infection in an individual, we saw that adding interferon to a recovered immune system can have a dramatic effect in directing
responses against HIV-1 to both control and reduce its detection within places we know it can hide."
Patients were recruited in partnership with local HIV/AIDS clinical treatment programs, including the University of Pennsylvania,
Drexel University, and the Philadelphia Field-initiating Group for HIV Trials Philadelphia (FIGHT). The trial followed the
progress of 20 men and women of various ethnicities as they started on either of two different doses of interferon on
ART, discontinued ART, and maintained interferon treatment for up to 24 weeks. The trial lasted either 24 weeks or
until either their HIV-1 levels rose or CD4 T cell counts dropped to a pre-determined level, at which point they
would resume ART. Surprisingly, at midpoint (12 weeks), 45 percent (9 out of 20) of the patients still controlled
viral replication, and those that dropped out still compared favorably to the controls. Eight patients remained
in the trial during the entire 24 weeks. Both dosage arms achieved similar results.
"It is exciting to show control against HIV-1 can be regained by way of stimulating natural mechanisms," Montaner said. "Our findings also
open the way to determine if we can move this clinical research strategy towards a cure based on the decrease in HIV reservoirs we
Interferon-alpha is a chemical naturally manufactured by the human immune system to "interfere" with the ability of viruses to
replicate within cells. Since human interferon does not persist long enough in the body to serve as a useful antiviral drug,
pharmaceutical researchers modified it by adding polyethelyne glycol (PEG) to the interferon molecule, making it last
longer in the bloodstream with less toxicity. This "pegylated" form of interferon was approved in 2008 to treat
hepatitis B and C infections.
Funding for this research was provided through grants from the National Institute of Allergy and Infectious Disease of the National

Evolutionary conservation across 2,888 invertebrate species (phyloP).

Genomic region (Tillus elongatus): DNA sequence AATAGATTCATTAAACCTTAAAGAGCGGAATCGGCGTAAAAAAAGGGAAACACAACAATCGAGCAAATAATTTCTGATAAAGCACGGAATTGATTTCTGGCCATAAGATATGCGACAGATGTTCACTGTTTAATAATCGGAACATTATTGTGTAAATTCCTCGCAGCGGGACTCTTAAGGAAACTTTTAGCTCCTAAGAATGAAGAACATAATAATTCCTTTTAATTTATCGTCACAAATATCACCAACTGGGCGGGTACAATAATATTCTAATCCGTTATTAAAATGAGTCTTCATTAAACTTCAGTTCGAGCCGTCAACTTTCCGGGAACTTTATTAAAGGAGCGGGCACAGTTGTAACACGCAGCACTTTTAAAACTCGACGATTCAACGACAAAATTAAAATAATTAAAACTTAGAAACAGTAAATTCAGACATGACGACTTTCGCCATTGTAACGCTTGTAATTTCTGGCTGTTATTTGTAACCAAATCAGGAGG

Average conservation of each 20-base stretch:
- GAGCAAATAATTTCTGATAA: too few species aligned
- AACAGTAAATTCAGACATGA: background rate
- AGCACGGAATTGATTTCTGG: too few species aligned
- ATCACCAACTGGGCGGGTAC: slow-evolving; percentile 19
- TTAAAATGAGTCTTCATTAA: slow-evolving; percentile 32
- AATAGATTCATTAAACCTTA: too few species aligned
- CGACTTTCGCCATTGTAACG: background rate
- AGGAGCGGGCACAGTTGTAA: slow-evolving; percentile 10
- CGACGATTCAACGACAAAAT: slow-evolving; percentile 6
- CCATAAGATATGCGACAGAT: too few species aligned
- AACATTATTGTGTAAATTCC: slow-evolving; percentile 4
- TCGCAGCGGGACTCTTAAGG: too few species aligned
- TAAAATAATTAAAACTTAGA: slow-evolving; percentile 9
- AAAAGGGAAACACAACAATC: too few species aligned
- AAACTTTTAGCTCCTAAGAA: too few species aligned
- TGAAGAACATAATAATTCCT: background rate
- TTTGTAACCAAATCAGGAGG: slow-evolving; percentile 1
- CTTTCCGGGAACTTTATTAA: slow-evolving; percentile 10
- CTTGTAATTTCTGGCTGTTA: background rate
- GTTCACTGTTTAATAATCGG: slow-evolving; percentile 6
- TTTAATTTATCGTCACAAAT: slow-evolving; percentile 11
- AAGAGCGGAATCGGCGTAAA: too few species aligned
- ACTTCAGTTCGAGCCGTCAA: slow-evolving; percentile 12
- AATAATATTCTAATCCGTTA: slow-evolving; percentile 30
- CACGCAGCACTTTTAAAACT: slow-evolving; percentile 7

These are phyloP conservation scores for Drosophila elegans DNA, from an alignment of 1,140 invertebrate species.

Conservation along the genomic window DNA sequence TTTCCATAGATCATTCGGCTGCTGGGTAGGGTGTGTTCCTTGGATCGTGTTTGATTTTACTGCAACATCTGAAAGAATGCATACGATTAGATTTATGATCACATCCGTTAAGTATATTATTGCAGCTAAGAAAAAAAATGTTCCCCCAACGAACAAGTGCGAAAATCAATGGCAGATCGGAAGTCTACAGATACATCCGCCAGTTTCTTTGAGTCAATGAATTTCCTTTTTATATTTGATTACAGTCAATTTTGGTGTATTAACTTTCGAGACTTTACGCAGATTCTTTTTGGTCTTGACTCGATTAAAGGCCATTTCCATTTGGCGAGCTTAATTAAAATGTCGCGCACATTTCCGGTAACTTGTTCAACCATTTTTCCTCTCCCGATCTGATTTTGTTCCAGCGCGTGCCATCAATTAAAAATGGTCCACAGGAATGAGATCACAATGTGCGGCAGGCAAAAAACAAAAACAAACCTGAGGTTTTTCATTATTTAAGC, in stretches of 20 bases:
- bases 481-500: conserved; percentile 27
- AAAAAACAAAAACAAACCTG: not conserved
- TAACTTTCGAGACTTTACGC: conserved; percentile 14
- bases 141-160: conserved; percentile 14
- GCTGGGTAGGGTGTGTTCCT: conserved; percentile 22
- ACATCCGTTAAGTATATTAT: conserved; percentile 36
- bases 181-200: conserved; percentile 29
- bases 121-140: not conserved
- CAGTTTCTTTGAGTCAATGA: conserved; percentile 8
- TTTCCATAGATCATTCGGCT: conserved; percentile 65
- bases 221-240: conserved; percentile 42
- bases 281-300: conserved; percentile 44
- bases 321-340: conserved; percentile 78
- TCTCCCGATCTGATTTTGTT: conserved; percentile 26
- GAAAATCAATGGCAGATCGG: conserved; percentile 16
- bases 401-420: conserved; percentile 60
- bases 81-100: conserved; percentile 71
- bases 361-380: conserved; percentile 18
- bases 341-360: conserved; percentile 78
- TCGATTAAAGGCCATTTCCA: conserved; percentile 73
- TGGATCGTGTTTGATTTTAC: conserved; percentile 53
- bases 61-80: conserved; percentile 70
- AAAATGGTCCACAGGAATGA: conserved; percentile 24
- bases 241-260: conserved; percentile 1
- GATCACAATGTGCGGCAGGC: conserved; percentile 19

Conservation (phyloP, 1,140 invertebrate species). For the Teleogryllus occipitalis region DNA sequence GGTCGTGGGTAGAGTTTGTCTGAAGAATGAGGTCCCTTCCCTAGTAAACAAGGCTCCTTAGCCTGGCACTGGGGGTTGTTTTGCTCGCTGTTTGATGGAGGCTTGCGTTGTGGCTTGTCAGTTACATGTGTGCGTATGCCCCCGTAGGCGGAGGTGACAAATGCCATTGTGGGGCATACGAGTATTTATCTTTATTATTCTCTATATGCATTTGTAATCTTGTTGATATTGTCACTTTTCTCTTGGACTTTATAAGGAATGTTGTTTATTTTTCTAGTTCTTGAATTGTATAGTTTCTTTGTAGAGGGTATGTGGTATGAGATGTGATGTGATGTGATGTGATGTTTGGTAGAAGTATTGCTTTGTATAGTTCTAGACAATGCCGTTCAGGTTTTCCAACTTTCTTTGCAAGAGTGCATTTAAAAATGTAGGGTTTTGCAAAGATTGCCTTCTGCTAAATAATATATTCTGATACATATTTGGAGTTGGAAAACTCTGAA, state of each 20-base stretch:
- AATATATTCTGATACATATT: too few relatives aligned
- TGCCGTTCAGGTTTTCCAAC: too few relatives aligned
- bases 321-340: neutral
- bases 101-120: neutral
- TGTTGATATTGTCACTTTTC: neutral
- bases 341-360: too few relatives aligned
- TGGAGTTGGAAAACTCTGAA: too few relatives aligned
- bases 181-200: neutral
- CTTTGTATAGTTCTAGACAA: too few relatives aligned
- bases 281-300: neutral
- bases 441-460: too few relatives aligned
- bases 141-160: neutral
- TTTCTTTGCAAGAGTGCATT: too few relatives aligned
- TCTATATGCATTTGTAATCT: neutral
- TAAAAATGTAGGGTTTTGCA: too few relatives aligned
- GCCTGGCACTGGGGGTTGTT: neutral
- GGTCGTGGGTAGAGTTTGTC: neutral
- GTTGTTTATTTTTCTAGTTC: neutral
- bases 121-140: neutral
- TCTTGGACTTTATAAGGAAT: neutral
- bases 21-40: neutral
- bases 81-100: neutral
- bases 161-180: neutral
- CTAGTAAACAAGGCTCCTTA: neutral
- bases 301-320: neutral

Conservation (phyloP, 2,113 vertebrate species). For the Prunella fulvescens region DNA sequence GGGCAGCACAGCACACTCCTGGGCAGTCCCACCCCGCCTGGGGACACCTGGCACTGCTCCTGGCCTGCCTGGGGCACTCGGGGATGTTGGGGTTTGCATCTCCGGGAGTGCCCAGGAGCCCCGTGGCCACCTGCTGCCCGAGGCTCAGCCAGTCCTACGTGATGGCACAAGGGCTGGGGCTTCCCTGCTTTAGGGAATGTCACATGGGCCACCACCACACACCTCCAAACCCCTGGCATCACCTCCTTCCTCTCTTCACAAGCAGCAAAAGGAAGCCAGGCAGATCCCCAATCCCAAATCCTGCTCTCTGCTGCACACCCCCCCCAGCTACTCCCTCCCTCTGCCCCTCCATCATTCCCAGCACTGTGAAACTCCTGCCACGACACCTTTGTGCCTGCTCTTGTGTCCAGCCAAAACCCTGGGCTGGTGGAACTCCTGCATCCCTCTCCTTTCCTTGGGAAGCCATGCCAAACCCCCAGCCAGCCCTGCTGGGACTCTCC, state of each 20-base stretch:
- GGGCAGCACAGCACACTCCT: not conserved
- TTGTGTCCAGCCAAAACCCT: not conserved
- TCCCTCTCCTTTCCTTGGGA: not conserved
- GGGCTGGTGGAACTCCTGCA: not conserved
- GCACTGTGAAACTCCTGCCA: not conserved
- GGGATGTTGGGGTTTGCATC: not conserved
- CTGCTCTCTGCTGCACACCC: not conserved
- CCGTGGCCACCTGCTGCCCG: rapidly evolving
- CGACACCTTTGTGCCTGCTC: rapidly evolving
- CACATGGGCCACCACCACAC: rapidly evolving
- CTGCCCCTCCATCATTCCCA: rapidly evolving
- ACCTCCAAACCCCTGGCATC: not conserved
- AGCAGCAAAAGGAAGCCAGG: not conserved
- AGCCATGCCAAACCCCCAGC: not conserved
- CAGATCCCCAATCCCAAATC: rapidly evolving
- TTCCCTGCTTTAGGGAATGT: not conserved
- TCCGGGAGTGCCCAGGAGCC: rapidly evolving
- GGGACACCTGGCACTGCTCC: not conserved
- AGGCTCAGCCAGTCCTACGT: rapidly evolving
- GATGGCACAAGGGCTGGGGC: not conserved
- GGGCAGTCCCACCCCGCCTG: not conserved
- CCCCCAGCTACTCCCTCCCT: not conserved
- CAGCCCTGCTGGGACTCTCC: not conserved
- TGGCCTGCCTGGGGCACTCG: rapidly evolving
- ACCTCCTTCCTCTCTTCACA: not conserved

Institutes of Health. Genentech/Roche also supplied support in the form of the Peg-IFN-a2A. Additional support was
provided by The Philadelphia Foundation (Robert I. Jacobs Fund), The Stengel-Miller family, AIDS funds from the
Commonwealth of Pennsylvania and from the Commonwealth Universal Research Enhancement Program, Pennsylvania
Department of Health, and the Penn Center for AIDS Research.
The lead author of the study is Livio Azzoni, M.D., of the Montaner laboratory. Co-authors also include Emmanouil Papasavvas, Ph.D.,
of Wistar; Andrea S. Foulkes, Sc.D., of the University of Massachusetts, Amherst; Ian Frank, M.D., Kenneth M. Lynn, R.N., Angela M. Mexas,
Ph.D., Una O'Doherty, M.D.,Pablo Tebas, M.D., and Jay Kostman, M.D., of the University of Pennsylvania Health System; Karam Mounzer,
M.D., of Philadelphia FIGHT; Jeffrey M. Jacobson, M.D. of Drexel University; Michael P. Busch, Ph.D., of Blood Systems Research
Institute; Steven G. Deeks, M.D., University of California, San Francisco; and Mary Carrington, Ph.D., of the National Cancer
Watch video of Montaner explaining the clinical trial here (short version) and here (long version).
The Wistar Institute is an international leader in biomedical research with special expertise in cancer research and vaccine
development. Founded in 1892 as the first independent nonprofit biomedical research institute in the country, Wistar has long
held the prestigious Cancer Center designation from the National Cancer Institute. The Institute works actively to ensure
that research advances move from the laboratory to the clinic as quickly as possible. The Wistar Institute: Today's
Discoveries - Tomorrow's Cures. On the web at www.wistar.org .
Contact: Greg Lester
The Wistar Institute